5. Conclusions

Photovoice enabled us to shed light on wicked problems that contribute to the vulnerability and marginalisation of children heading households. Efforts to mitigate the economic and social drivers that contribute to the emergence of child-headed households should be prioritised. Using photovoice, we identified the day-to-day experiences of CHHs, who go through financial, educational, and parental poverty and are highly likely to transfer these vulnerabilities to the next generation. Policymakers should prioritize mitigating the generational transfer of poverty, especially in urban informal settlements. Through our photovoice findings, we recommend a multi-disciplinary approach for mitigating generational poverty that is inherited by CHHs. We recommend that policymakers, researchers, and advocates implement long-term strategies for addressing the factors that could curb generational poverty from CHHs to their children. For example, these actors could target the implementation of social protection, education subsidies, and employment creation interventions for vulnerable young people, particularly CHHs. Our findings also illustrate how lack of access to health services and catastrophic health expenditures lead to poverty and cause children to take on adult roles when parents become incapacitated due to unresolved debilitating chronic illnesses. We recommend an expedited scale-up of existing public-funded health insurance for marginalised persons in the urban informal settlements who need it the most. Finally, this photovoice study illustrates that vulnerable and marginalised CHHs can participate in identifying and prioritizing problems that affect their health and wellbeing. Participatory approaches offer potential to give a voice to CHHs by engaging them in co-designing interventions that will mitigate poverty and promote wellbeing for all in urban informal settlements.

Author Contributions

Conceptualization, R.T., R.K., R.S., I.N., M.L. and L.O.; Methodology, R.S., R.K., L.A.O., R.T., M.L., N.W.G. and N.M.; Formal Analysis, R.S., M.L., N.W.G., I.N., L.A.O. and L.O.; Investigation, N.M. and L.A.O.; Data Curation, R.K., I.N. and N.W.G.; Writing—Original Draft Preparation, M.L., R.S., R.T., R.K., I.N. and S.T.; Writing—Review & Editing, R.K., R.T., N.W.G. and S.T.; Project Administration, N.M. and L.O.; Funding Acquisition, S.T., L.O., S.T. and R.T. All authors have read and agreed to the published version of the manuscript.


The GCRF Accountability for Informal Urban Equity Hub (“ARISE”) is a UKRI Collective Fund award with award reference ES/S00811X/1.

Institutional Review Board Statement

The study was conducted in accordance with the Declaration of Helsinki, and approved by the AMREF Africa Ethics and Scientific Review Committee (ESRC-P747/2019; Date: 8 May 2020) and the National Council for Science, Technology, and Innovation (NACOSTI/P/20/7726; Date: 20 November 2020). We also received broader ethical clearance from the Liverpool School of Tropical Medicine (Protocol: 19-089; Date 21 January 2020).

Informed Consent Statement

Informed consent was obtained from all subjects involved in the study.

Data Availability Statement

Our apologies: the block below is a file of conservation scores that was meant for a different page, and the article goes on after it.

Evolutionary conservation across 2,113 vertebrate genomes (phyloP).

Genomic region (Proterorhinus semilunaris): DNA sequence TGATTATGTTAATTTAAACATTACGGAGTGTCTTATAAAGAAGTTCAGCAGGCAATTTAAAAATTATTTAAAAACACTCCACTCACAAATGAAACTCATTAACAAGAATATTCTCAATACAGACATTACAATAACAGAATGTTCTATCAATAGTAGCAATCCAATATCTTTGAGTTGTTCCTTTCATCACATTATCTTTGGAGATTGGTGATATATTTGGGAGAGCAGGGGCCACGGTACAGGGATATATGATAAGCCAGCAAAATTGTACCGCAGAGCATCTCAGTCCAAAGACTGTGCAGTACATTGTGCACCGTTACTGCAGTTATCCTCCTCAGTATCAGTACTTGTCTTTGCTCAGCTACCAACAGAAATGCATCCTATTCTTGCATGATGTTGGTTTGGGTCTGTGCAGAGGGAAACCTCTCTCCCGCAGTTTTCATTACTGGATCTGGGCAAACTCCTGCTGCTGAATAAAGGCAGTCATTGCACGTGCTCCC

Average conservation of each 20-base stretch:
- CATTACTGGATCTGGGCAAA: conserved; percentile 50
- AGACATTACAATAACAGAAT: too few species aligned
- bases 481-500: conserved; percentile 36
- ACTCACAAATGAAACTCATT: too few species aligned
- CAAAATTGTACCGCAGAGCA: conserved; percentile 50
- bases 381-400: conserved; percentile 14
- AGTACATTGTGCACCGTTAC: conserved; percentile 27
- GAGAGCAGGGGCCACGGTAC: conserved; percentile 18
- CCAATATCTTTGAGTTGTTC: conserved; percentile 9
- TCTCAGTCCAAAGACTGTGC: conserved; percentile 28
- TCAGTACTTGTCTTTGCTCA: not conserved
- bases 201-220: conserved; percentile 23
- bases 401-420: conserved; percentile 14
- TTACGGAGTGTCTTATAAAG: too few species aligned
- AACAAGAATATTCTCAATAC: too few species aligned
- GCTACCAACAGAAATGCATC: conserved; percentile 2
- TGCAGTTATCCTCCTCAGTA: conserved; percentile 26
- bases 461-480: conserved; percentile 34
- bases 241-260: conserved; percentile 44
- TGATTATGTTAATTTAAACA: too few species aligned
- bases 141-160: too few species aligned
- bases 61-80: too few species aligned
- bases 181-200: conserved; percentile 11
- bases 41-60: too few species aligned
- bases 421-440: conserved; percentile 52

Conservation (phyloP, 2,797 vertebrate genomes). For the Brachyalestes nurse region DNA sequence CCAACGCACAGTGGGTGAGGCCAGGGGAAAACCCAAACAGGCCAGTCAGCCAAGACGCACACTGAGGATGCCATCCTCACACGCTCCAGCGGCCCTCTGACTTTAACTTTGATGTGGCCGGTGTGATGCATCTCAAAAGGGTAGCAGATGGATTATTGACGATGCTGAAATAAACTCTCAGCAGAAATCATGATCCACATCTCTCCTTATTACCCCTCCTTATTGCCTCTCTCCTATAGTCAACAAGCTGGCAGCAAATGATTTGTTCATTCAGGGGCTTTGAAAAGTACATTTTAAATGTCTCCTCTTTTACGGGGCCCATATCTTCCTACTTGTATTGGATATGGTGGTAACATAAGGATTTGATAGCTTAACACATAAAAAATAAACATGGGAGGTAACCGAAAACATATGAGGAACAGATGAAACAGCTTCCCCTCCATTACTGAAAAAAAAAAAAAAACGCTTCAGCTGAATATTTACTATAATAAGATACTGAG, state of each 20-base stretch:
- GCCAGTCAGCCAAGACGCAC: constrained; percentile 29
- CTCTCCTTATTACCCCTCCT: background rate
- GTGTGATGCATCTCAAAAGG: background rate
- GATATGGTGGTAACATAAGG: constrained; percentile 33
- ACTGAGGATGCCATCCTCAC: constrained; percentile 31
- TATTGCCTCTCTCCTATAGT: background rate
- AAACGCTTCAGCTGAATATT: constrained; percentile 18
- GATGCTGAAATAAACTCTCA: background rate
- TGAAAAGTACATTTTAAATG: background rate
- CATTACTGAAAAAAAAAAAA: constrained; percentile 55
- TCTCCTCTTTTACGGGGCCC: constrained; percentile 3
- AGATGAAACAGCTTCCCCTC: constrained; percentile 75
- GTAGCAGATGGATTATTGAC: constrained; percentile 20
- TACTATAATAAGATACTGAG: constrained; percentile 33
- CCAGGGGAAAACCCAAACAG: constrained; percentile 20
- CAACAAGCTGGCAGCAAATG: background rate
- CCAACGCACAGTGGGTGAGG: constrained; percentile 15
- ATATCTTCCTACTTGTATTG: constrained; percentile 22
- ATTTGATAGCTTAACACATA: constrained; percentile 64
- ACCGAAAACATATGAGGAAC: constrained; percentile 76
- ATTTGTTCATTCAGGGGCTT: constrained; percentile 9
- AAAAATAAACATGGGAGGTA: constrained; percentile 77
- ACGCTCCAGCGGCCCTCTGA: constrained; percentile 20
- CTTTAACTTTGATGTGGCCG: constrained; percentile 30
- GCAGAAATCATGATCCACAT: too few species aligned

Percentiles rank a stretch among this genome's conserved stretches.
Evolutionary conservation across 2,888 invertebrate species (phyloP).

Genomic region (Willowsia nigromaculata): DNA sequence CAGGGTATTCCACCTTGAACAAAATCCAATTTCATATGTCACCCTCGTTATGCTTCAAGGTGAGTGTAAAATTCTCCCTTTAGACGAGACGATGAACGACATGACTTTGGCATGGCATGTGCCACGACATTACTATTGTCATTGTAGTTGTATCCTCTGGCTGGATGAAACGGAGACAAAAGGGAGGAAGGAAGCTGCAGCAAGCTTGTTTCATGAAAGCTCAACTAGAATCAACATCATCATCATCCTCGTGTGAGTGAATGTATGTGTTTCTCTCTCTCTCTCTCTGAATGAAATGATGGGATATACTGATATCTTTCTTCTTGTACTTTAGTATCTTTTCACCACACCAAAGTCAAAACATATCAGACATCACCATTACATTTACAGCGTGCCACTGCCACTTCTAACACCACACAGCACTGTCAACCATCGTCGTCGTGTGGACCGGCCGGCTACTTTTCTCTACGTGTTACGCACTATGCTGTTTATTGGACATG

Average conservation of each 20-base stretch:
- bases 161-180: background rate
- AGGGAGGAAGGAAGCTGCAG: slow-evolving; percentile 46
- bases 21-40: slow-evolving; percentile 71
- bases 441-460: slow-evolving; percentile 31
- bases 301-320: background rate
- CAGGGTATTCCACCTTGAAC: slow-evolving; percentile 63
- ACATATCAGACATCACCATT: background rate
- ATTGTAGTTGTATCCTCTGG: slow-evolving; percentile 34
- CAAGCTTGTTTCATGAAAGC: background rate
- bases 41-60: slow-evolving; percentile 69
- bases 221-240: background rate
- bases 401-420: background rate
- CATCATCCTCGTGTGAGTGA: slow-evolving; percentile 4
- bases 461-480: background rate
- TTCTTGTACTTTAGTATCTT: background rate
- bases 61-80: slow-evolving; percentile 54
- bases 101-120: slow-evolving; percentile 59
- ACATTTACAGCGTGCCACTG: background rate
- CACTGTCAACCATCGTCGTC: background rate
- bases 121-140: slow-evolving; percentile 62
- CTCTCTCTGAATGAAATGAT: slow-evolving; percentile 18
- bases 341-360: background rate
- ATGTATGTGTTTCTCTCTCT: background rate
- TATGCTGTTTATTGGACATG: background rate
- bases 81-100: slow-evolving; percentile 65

The data presented in this study are available on request from the corresponding author. The data are not publicly available due to the need to protect the confidentiality of children involved in the research.


We extend our gratitude to all children who accepted to participate in this study. We also thank our research team that comprised Faith Munyao, Jane Muturi and Sakibu Lyaga who tirelessly ensured that our participants were safe and that we collected high quality data. We also thank the community leaders in our study settings and the Nairobi Metropolitan Services for allowing us to carry out this research.

Conflicts of Interest

The authors have no conflict of interest to declare. The funding sponsors had no role in the design of the study; in the collection, analyses, or interpretation of data; in the writing of the manuscript, and in the decision to publish the results.


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Figure 1. “So, the [electricity] wires are actually stima za kusambaza (illegal electricity connections), they are very dangerous. They can electrocute when wet…at night you cannot sleep because they start producing sparks…there is a time they burnt a house” (Daniel, 17-year-old boy, Viwandani).
Figure 1. “So, the [electricity] wires are actually stima za kusambaza (illegal electricity connections), they are very dangerous. They can electrocute when wet…at night you cannot sleep because they start producing sparks…there is a time they burnt a house” (Daniel, 17-year-old boy, Viwandani).
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Figure 2. “They should build for us a proper sewage system…the ones constructed underground so that we cannot see them. It also prevents us from contracting many diseases” (Daniel, 17-year-old boy, Viwandani).
Figure 2. “They should build for us a proper sewage system…the ones constructed underground so that we cannot see them. It also prevents us from contracting many diseases” (Daniel, 17-year-old boy, Viwandani).
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Figure 3. “This photo was taken on a day when I had gone to work but I wasn’t feeling well, so I just washed utensils for one person then bought rice which we ate on that day. Before we were not eating like this—everyone was eating from their own plate—but nowadays, we are sharing because it is not much. So you just put there for everyone to eat. Sometimes we even do not have any food to eat. The first days when my mum fell sick, the kids had not gotten used to eating less food but now, they are used to it. When you tell them that there is no lunch, they will just go out to play. Sometimes they will just sleep hungry since they are used to it” (Violet, 17-year-old girl, Korogocho).